Center signs $500m loan agreement with NDB for Delhi-Meerut RRTS project


The government on Friday signed a loan agreement worth $500 million with the New Development Bank (NDB) to finance part of the Delhi-Ghaziabad-Meerut Regional Rapid Transit System (RRTS) project.

Executed by the National Capital Region Transport Corporation (NCRTC), the 82 km long corridor is estimated at $3.7 billion.

The project aims to reduce traffic congestion on the Delhi-Meerut road, which would reduce pollution in the capital, according to a statement from the Ministry of Finance. Daily passenger traffic along the Delhi-Ghaziabad-Meerut corridor is estimated at 690,000, of which 63 percent use private vehicles to get around, he said.

The NDB loan had a 25-year term and an eight-year grace period. The Shanghai-headquartered bank was formerly called BRICS Development Bank.

The funds will be used to finance rolling stock for energy-efficient operations and interoperability between corridors. It will also be used to provide signaling, telecommunications and train control systems with features such as automatic train operation, automatic train protection, automatic train supervision and integration with platform screen doors. docks, he said.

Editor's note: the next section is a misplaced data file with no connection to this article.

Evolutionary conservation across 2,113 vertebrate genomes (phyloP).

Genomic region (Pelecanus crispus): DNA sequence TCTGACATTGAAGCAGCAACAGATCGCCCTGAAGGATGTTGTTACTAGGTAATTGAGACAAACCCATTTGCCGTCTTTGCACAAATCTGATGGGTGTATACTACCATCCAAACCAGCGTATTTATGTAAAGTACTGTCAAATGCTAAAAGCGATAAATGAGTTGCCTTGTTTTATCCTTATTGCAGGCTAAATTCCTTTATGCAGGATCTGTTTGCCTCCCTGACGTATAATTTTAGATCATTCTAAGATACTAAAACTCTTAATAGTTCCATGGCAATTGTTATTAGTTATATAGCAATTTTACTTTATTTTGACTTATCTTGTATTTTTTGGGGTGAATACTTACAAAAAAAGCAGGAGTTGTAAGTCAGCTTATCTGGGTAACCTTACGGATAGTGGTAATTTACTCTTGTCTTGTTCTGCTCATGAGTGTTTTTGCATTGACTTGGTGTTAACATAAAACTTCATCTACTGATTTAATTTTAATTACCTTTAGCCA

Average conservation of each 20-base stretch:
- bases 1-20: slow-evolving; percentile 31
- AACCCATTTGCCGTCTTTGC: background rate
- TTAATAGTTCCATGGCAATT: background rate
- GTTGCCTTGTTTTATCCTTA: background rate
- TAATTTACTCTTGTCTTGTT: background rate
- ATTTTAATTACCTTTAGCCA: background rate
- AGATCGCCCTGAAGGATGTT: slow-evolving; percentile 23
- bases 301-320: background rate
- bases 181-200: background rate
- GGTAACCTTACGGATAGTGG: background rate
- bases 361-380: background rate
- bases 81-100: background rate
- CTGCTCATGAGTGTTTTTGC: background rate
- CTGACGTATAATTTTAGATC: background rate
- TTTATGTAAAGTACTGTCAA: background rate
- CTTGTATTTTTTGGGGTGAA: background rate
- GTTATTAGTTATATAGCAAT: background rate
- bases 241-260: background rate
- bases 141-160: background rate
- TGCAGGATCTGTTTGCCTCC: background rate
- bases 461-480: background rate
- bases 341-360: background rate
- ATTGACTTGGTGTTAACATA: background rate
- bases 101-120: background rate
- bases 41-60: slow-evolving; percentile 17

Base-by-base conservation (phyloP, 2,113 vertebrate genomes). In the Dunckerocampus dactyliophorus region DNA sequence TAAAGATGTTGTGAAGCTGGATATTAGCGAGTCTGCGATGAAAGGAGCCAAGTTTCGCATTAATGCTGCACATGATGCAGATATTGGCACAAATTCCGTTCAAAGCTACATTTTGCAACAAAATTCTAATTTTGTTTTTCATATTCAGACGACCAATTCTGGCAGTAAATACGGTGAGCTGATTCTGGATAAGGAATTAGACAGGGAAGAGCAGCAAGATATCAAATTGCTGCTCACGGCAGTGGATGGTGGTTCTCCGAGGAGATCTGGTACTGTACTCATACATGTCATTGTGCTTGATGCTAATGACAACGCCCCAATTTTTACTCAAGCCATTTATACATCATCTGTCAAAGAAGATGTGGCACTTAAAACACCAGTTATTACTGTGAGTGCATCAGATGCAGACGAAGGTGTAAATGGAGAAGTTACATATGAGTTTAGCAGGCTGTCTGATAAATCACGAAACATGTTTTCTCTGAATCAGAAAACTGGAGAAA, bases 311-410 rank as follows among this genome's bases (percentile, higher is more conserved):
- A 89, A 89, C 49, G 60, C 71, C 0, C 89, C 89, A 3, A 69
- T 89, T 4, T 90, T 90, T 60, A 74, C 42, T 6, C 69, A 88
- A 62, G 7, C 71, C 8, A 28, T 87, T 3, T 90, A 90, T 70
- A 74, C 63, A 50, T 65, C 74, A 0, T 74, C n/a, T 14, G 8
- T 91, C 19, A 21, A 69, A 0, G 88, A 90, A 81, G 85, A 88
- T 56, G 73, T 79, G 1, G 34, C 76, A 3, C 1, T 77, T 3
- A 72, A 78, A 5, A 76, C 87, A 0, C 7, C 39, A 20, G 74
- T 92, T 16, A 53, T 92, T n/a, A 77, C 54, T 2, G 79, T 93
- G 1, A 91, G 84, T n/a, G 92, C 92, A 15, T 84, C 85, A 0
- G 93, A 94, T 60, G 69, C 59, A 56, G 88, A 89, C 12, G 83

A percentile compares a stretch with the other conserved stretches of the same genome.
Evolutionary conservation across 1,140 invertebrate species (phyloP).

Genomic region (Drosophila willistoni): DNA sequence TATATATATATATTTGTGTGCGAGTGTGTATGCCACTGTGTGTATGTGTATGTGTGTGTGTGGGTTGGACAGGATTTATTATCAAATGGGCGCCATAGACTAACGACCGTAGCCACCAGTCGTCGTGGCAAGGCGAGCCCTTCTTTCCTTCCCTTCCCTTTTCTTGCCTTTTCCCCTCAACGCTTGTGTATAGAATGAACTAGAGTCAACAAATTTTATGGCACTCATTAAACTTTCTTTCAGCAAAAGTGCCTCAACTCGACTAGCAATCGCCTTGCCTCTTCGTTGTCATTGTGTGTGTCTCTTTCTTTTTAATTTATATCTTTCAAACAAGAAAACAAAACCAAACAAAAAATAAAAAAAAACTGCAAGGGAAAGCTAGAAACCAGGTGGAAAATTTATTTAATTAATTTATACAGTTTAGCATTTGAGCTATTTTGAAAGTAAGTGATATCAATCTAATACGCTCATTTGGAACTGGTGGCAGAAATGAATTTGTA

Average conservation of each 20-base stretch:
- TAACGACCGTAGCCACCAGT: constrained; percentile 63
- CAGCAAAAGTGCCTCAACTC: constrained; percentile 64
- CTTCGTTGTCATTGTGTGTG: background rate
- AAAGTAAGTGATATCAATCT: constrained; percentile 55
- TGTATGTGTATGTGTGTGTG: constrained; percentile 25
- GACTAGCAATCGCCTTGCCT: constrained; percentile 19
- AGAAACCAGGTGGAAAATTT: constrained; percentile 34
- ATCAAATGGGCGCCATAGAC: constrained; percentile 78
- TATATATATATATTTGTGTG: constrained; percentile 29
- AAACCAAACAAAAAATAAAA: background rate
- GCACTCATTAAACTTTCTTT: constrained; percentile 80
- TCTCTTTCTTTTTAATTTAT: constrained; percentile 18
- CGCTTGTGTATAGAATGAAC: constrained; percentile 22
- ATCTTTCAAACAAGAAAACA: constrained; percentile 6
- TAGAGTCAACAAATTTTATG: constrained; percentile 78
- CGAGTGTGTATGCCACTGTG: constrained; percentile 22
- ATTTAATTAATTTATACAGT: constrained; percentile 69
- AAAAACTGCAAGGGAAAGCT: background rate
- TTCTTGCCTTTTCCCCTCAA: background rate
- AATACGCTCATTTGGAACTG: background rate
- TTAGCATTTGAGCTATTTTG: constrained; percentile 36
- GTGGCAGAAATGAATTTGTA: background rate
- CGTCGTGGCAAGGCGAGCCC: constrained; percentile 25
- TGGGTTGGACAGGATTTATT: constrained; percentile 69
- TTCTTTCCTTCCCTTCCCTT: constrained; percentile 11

The agreement was signed by Baldeo Purushartha, Deputy Secretary, Department of Economic Affairs, Janardan Prasad, Director (Urban Transport), Ministry of Housing and Urban Affairs, Vinay Kumar Singh, Managing Director, NCRTC and Xian Zhu, Vice President , NDB, the statement said.

The rest of the financing for the project will come from the Asian Infrastructure Investment Bank ($500 million), the Asian Development Bank ($1.05 billion), the Japan Poverty Reduction Fund ($3 million) and from government and other sources ($1.7 billion), he said. .

The first section of the Delhi-Meerut RRTS Corridor is expected to be commissioned by 2023 while the entire project is expected to be commissioned by 2025. While the journey by road takes about three to four hours, the RRTS would carry passengers at average speeds of 100 km/h. , the statement said.

Previous 1 overlooked reason you might regret co-signing a loan
Next Trump education chief resigns, calls for student loan forgiveness